There is such value in the human touch. And a well-timed eye contact can make all the difference in the world.

Learning is emotional as well as factual.

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Sis. Buxton:
I remember reading “Space Odyssey,” with Hal the friendly computer, many years ago. I have really wondered just when we will see a quote, “Thinking Computer?’ I did not see it in our life time. Yet, who knows. Will yes, I do know Who knows. But there is so very much complexity within the human being. I find it hard to see or grasp a system built on or for logic. Being able to meet and deal with something that at many times is illogical. That is we humans.

Question?
Have you gotten your micro lens or are have you established it on your wish list.

Mervi

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Well, I have actually taken an E-Learning course before and basically it was able to read but not able to respond to my emotions. And the fact that it could pick up body language and facial expressions is actually kinda creepy.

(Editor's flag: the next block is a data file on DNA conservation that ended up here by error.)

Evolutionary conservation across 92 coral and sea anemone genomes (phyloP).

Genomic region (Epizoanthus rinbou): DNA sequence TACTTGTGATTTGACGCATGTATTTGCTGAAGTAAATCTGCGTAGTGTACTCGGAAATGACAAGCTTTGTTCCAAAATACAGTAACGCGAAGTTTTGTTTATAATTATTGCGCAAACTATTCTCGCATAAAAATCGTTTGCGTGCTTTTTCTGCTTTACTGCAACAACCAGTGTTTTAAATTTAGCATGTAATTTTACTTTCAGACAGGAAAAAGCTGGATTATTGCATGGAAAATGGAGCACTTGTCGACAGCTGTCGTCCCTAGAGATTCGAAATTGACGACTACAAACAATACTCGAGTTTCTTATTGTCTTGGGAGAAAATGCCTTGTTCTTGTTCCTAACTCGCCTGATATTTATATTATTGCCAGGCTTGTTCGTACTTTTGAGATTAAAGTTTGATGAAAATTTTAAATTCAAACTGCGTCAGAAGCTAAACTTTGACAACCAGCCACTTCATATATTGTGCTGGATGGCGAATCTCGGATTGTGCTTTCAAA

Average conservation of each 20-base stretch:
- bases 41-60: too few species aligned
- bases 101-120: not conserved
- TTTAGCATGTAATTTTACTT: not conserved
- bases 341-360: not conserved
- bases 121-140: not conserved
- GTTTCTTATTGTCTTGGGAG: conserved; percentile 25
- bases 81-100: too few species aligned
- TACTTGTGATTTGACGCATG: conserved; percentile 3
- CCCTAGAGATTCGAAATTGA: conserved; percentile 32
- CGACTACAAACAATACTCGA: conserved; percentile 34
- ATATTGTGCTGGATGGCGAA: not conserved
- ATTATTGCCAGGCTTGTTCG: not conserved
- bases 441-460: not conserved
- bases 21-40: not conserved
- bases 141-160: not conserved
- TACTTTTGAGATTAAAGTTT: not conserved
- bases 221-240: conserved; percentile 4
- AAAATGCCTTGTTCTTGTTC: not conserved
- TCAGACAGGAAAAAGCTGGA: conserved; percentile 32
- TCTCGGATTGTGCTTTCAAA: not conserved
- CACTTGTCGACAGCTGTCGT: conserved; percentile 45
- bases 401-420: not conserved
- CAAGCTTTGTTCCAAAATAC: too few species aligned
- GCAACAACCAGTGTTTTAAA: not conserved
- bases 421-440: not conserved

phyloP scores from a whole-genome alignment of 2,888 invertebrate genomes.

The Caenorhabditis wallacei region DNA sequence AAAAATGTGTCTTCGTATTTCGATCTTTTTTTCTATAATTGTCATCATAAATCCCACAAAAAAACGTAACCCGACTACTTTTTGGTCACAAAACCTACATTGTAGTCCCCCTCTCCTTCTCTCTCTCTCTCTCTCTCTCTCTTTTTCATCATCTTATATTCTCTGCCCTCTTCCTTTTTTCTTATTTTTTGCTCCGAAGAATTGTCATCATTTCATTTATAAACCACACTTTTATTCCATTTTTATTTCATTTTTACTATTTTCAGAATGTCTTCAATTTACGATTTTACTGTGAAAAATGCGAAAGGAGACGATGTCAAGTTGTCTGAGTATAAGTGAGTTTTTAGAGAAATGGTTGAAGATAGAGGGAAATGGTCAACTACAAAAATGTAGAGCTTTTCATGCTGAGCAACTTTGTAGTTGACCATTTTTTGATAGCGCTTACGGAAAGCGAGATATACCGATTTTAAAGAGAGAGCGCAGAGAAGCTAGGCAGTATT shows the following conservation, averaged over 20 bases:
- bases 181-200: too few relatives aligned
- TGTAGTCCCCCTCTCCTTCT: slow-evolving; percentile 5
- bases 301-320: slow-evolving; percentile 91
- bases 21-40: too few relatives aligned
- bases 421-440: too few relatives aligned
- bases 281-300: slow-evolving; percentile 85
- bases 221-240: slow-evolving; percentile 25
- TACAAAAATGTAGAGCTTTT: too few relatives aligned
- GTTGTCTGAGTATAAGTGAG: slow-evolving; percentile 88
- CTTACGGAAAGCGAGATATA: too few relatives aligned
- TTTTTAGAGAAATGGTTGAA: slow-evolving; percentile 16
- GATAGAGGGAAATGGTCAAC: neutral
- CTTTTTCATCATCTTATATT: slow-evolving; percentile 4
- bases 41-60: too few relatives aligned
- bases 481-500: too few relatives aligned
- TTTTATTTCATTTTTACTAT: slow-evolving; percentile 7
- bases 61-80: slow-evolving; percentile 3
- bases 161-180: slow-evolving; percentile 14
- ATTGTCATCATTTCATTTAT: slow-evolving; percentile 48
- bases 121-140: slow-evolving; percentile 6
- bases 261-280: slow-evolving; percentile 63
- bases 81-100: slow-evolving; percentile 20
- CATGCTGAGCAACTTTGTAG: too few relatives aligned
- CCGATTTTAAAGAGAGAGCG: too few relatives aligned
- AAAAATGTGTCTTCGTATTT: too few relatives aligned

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I wouldn’t be too alarmed. I’ve seen many articles like this that present a new “break through” in technology but the article will make it sound bigger and more impressive of an achievement than it really is.
I think that at most this could be a tool for E-Learning but it probably won’t be anyones favorite method of learning.
The field of Artificial Intelegence has been around for a long time now. And I’m sure it will be around for a lot longer before we see any machine that can even remotely compete with a human in a social context.

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My greatest reservation is that a machine lacks a soul, thus filtering programmed data into the hearts of innocent children. Another reservation is human contact as you mentioned. Our children need social graces which only come through togetherness. A machine would not afford them that precious commodity of the human touch/contact. Reality will be lost with machines. Your posting is a wake-up call for our God-given minds (and souls).